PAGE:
My search results listed Picasso, the Dalai Lama XIV, and Audemars Piguet as having said it or a close variation of it. Who said it first? That’s up for debate. [And a rabbit hole for another day.] More interesting to me is that each version assumes the rules come first, breaking them comes second. When you think about thinking outside the box, don’t you have to know everything about the box, it’s height, width, depth, and contents before you can think outside of its walls?

So what are the rules or the box for senior living marketing? They’re the same ones all marketers must learn no matter the industry or audience.

It’s all about your audience and what they want or need.

Breaking the Rules

Slick marketers sell their ideas as thinking outside the box. But what they’re selling is an illusion. If they’re really creative, you should get something other than a cliché as their strategy. Breaking the rules for the sake of breaking the rules is a waste of your time and resources. To reach your audience, you need to know them. Really know them.

You need factual data that transforms them from a faceless mass into a cohort of individuals who share specific commonalities. They have a specific need and they’re searching for a solution. If you assume you know your audience, you might think they’re searching for skilled nursing care for a loved one, hospice support, or an active lifestyle in an upscale setting with first-class dining. But you would be wrong. Those “search needs” are what you want them to care about. Without the data, you don’t know what they care about.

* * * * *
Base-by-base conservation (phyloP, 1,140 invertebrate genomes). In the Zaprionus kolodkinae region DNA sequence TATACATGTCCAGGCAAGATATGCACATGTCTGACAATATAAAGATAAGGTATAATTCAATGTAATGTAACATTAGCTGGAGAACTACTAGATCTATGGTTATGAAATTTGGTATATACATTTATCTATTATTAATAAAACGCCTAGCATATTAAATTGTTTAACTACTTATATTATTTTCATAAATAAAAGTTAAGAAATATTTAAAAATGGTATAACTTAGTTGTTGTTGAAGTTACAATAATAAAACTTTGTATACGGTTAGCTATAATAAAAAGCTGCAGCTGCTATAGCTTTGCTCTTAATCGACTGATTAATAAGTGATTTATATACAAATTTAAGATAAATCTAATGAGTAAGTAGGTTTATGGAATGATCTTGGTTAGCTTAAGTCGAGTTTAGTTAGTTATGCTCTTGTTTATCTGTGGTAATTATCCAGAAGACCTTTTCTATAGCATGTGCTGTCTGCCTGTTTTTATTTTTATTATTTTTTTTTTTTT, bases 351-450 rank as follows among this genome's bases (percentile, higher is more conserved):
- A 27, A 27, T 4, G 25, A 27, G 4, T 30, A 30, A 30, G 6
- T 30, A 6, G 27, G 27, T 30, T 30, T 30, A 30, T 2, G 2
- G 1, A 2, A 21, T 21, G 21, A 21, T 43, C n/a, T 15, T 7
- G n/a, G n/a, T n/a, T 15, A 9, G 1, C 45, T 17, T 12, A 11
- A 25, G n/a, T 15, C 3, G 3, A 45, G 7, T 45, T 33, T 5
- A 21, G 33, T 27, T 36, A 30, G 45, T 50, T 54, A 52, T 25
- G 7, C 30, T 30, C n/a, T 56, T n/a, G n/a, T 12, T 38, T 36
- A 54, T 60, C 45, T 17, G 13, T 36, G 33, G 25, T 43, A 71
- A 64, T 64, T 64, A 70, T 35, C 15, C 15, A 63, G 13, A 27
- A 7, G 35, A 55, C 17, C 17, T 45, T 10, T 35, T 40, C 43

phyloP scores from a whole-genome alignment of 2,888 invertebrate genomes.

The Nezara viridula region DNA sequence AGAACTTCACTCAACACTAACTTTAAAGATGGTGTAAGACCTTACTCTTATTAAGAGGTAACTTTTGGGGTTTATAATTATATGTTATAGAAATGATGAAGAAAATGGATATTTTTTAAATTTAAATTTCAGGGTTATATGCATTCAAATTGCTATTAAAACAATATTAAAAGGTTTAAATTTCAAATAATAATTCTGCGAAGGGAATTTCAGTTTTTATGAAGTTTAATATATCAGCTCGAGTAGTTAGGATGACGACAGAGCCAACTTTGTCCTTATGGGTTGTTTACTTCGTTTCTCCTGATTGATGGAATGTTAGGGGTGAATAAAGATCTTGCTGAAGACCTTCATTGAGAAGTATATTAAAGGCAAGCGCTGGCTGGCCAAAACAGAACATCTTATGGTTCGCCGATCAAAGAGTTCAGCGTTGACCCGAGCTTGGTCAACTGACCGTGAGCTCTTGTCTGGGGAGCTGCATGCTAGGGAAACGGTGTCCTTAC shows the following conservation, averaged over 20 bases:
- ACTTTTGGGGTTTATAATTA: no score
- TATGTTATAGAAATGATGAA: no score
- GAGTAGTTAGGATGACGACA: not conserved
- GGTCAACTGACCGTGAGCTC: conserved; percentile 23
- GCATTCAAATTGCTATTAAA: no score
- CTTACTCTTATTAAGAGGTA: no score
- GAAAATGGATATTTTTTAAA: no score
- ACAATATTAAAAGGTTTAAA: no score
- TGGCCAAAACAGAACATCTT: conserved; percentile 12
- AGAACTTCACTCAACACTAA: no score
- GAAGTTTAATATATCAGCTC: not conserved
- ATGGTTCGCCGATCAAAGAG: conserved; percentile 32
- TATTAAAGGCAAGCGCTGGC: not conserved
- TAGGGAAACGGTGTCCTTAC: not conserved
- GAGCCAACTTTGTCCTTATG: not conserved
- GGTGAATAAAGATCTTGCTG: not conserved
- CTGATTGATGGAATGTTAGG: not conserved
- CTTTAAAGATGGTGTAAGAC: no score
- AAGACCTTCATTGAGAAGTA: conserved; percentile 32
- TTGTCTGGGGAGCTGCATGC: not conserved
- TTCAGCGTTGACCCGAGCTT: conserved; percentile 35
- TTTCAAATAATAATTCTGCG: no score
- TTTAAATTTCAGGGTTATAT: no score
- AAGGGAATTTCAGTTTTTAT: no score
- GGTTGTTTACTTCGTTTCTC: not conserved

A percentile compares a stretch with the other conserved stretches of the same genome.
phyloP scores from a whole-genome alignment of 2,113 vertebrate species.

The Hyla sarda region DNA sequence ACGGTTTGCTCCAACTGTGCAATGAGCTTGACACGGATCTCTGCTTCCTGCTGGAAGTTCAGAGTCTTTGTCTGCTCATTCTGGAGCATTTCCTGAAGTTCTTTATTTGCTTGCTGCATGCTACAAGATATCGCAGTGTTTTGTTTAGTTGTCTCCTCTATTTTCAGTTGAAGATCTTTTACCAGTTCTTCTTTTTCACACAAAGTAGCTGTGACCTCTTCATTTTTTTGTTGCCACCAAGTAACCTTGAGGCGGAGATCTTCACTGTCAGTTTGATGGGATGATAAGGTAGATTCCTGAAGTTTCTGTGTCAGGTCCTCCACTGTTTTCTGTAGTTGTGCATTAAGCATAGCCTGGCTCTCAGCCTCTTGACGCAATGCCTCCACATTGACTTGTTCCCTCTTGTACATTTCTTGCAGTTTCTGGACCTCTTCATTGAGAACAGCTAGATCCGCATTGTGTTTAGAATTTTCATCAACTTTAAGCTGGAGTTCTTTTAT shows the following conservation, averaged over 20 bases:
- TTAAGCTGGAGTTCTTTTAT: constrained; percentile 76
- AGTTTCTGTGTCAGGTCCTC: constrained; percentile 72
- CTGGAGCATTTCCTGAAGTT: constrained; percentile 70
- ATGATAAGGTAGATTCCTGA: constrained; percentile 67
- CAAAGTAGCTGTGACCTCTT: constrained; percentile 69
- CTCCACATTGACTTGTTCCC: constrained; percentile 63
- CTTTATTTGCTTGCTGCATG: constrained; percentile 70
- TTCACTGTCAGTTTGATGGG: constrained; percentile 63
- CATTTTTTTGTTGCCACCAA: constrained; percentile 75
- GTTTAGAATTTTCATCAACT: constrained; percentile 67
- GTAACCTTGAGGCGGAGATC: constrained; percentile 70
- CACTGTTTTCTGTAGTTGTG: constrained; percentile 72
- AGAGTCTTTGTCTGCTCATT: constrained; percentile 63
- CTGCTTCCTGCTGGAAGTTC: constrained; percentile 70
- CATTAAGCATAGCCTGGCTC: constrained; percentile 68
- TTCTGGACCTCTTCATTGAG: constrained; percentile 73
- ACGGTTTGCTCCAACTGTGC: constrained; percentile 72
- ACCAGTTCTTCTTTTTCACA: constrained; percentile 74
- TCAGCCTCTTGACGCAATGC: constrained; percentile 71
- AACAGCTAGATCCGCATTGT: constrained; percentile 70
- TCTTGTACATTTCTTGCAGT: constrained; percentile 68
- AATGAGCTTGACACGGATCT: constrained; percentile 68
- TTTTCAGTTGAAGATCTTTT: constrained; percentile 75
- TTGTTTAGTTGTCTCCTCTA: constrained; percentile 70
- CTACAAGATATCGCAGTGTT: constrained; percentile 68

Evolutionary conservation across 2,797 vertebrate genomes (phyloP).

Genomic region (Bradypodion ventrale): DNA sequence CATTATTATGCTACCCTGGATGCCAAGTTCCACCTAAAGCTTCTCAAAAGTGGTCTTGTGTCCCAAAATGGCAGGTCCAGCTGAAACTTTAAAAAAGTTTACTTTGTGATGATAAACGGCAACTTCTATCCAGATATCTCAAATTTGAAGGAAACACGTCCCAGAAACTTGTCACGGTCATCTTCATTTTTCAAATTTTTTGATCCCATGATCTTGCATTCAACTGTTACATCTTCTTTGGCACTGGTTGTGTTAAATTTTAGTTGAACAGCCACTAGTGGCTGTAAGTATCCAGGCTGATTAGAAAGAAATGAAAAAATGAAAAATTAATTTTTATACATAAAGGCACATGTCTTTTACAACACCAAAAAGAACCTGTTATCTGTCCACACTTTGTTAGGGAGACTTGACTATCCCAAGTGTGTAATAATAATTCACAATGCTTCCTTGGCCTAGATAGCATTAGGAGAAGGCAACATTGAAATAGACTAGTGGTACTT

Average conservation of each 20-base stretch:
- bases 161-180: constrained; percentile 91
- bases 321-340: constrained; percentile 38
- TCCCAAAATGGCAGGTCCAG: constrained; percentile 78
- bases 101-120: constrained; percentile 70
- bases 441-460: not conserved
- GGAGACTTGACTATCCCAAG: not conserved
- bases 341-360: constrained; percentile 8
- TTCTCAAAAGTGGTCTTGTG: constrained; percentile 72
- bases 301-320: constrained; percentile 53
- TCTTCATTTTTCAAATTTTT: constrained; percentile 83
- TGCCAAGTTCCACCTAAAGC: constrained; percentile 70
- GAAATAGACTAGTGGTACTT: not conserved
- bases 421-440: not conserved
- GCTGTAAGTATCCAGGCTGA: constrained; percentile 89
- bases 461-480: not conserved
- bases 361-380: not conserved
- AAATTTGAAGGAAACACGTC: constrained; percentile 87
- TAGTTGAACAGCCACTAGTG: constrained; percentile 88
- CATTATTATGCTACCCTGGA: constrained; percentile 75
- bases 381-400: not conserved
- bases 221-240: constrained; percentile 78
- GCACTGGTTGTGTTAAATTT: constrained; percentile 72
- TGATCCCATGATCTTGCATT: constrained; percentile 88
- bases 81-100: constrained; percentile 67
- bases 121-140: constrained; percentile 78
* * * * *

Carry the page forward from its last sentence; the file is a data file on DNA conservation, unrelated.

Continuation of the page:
Rethinking the Rules

Remember our painterly friend? Picasso? He said every act of creation is first an act of destruction. He’s right. If your marketing strategy for 2022 is the same as it was for 2020 and 2021, you’re going to see different results. While I won’t go so far as to say you must destroy this year’s strategy and begin from the ground up, I will suggest that you must think about it as though you’ve destroyed it.

Consumers have changed in the past two years, let alone in the last 20 years. Your marketing strategy needs to be evolving in order to reach them. Your audience no longer needs you to tell them what’s important. Your audience has learned they have the power to control and direct the conversation. The high-value audience you want isn’t afraid of the internet, and their adult children are just as comfortable with it. They’re researching and engaging online with reviews, your competitors, and your website long before you actually have the opportunity to speak directly with them.

Your senior living marketing strategy needs to forget about boxes and embrace a 24/7 approach. Phone calls and postcards may work with the Greatest Generation for now. But Boomers and Gen Xers are bringing an entirely new game to the table. If you’re still worrying about thinking inside or outside the box, you’ll be left behind.

If you’d like to break away from boxes, I hope you’ll find time to chat with me. Together, I believe we can offer the right solution for your situation.